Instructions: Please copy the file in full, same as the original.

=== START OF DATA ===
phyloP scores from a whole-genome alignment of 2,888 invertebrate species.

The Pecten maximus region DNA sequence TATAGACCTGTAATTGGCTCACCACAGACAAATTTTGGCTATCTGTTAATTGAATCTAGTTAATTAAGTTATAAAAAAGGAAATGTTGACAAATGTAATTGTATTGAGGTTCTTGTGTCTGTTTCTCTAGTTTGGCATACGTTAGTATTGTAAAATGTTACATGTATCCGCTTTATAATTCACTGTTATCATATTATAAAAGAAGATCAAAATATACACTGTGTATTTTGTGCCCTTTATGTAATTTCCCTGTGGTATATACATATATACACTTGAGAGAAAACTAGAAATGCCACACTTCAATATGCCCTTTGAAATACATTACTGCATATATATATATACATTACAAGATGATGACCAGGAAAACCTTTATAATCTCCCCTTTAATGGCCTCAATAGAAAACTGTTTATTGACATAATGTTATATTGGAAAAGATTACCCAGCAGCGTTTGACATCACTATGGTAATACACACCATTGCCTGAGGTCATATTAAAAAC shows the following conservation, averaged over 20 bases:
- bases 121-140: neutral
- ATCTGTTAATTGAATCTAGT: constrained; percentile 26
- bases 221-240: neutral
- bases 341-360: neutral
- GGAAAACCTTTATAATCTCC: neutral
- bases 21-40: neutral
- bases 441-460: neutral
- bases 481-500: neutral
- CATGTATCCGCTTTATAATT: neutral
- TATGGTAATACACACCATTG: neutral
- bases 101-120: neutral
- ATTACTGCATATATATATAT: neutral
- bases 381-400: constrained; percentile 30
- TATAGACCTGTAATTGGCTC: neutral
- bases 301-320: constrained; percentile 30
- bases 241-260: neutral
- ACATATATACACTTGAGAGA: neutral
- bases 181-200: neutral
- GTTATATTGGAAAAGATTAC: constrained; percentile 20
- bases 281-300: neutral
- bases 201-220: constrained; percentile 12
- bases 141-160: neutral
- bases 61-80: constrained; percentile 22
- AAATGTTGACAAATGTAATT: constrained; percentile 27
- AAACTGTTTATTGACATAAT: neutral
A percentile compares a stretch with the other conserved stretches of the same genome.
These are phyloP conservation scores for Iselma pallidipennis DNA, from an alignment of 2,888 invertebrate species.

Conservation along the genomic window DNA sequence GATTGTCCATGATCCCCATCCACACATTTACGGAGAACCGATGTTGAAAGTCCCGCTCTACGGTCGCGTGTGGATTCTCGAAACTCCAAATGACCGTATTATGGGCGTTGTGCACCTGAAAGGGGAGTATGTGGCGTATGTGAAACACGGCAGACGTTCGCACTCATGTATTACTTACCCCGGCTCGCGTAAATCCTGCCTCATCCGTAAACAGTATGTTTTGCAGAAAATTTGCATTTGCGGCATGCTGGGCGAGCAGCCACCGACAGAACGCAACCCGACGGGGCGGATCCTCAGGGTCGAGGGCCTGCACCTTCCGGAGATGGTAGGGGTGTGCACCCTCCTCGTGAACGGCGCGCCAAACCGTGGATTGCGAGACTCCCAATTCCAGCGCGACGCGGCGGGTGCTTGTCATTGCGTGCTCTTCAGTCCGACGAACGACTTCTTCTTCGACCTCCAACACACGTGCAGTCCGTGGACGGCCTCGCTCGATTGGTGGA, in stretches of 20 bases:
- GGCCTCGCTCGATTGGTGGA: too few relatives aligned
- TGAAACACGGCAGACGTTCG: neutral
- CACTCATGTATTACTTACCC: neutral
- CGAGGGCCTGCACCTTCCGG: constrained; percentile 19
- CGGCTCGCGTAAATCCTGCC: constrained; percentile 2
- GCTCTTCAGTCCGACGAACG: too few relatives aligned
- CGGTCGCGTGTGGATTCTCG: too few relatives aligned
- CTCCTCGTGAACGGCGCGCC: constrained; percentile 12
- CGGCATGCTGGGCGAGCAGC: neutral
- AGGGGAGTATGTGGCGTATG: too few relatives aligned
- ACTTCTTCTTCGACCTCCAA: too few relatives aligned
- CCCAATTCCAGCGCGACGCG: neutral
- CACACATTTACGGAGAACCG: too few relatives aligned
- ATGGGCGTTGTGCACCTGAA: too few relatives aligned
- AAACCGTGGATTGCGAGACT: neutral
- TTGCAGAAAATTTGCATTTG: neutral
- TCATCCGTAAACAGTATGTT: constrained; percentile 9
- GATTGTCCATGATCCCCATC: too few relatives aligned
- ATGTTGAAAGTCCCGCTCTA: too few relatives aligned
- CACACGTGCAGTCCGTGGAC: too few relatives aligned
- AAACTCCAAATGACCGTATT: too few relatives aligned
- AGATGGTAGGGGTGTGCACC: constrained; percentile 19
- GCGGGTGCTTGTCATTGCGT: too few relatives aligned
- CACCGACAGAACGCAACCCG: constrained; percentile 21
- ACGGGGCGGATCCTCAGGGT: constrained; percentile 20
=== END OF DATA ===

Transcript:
phyloP scores from a whole-genome alignment of 2,888 invertebrate species.

The Pecten maximus region DNA sequence TATAGACCTGTAATTGGCTCACCACAGACAAATTTTGGCTATCTGTTAATTGAATCTAGTTAATTAAGTTATAAAAAAGGAAATGTTGACAAATGTAATTGTATTGAGGTTCTTGTGTCTGTTTCTCTAGTTTGGCATACGTTAGTATTGTAAAATGTTACATGTATCCGCTTTATAATTCACTGTTATCATATTATAAAAGAAGATCAAAATATACACTGTGTATTTTGTGCCCTTTATGTAATTTCCCTGTGGTATATACATATATACACTTGAGAGAAAACTAGAAATGCCACACTTCAATATGCCCTTTGAAATACATTACTGCATATATATATATACATTACAAGATGATGACCAGGAAAACCTTTATAATCTCCCCTTTAATGGCCTCAATAGAAAACTGTTTATTGACATAATGTTATATTGGAAAAGATTACCCAGCAGCGTTTGACATCACTATGGTAATACACACCATTGCCTGAGGTCATATTAAAAAC shows the following conservation, averaged over 20 bases:
- bases 121-140: neutral
- ATCTGTTAATTGAATCTAGT: constrained; percentile 26
- bases 221-240: neutral
- bases 341-360: neutral
- GGAAAACCTTTATAATCTCC: neutral
- bases 21-40: neutral
- bases 441-460: neutral
- bases 481-500: neutral
- CATGTATCCGCTTTATAATT: neutral
- TATGGTAATACACACCATTG: neutral
- bases 101-120: neutral
- ATTACTGCATATATATATAT: neutral
- bases 381-400: constrained; percentile 30
- TATAGACCTGTAATTGGCTC: neutral
- bases 301-320: constrained; percentile 30
- bases 241-260: neutral
- ACATATATACACTTGAGAGA: neutral
- bases 181-200: neutral
- GTTATATTGGAAAAGATTAC: constrained; percentile 20
- bases 281-300: neutral
- bases 201-220: constrained; percentile 12
- bases 141-160: neutral
- bases 61-80: constrained; percentile 22
- AAATGTTGACAAATGTAATT: constrained; percentile 27
- AAACTGTTTATTGACATAAT: neutral
A percentile compares a stretch with the other conserved stretches of the same genome.
These are phyloP conservation scores for Iselma pallidipennis DNA, from an alignment of 2,888 invertebrate species.

Conservation along the genomic window DNA sequence GATTGTCCATGATCCCCATCCACACATTTACGGAGAACCGATGTTGAAAGTCCCGCTCTACGGTCGCGTGTGGATTCTCGAAACTCCAAATGACCGTATTATGGGCGTTGTGCACCTGAAAGGGGAGTATGTGGCGTATGTGAAACACGGCAGACGTTCGCACTCATGTATTACTTACCCCGGCTCGCGTAAATCCTGCCTCATCCGTAAACAGTATGTTTTGCAGAAAATTTGCATTTGCGGCATGCTGGGCGAGCAGCCACCGACAGAACGCAACCCGACGGGGCGGATCCTCAGGGTCGAGGGCCTGCACCTTCCGGAGATGGTAGGGGTGTGCACCCTCCTCGTGAACGGCGCGCCAAACCGTGGATTGCGAGACTCCCAATTCCAGCGCGACGCGGCGGGTGCTTGTCATTGCGTGCTCTTCAGTCCGACGAACGACTTCTTCTTCGACCTCCAACACACGTGCAGTCCGTGGACGGCCTCGCTCGATTGGTGGA, in stretches of 20 bases:
- GGCCTCGCTCGATTGGTGGA: too few relatives aligned
- TGAAACACGGCAGACGTTCG: neutral
- CACTCATGTATTACTTACCC: neutral
- CGAGGGCCTGCACCTTCCGG: constrained; percentile 19
- CGGCTCGCGTAAATCCTGCC: constrained; percentile 2
- GCTCTTCAGTCCGACGAACG: too few relatives aligned
- CGGTCGCGTGTGGATTCTCG: too few relatives aligned
- CTCCTCGTGAACGGCGCGCC: constrained; percentile 12
- CGGCATGCTGGGCGAGCAGC: neutral
- AGGGGAGTATGTGGCGTATG: too few relatives aligned
- ACTTCTTCTTCGACCTCCAA: too few relatives aligned
- CCCAATTCCAGCGCGACGCG: neutral
- CACACATTTACGGAGAACCG: too few relatives aligned
- ATGGGCGTTGTGCACCTGAA: too few relatives aligned
- AAACCGTGGATTGCGAGACT: neutral
- TTGCAGAAAATTTGCATTTG: neutral
- TCATCCGTAAACAGTATGTT: constrained; percentile 9
- GATTGTCCATGATCCCCATC: too few relatives aligned
- ATGTTGAAAGTCCCGCTCTA: too few relatives aligned
- CACACGTGCAGTCCGTGGAC: too few relatives aligned
- AAACTCCAAATGACCGTATT: too few relatives aligned
- AGATGGTAGGGGTGTGCACC: constrained; percentile 19
- GCGGGTGCTTGTCATTGCGT: too few relatives aligned
- CACCGACAGAACGCAACCCG: constrained; percentile 21
- ACGGGGCGGATCCTCAGGGT: constrained; percentile 20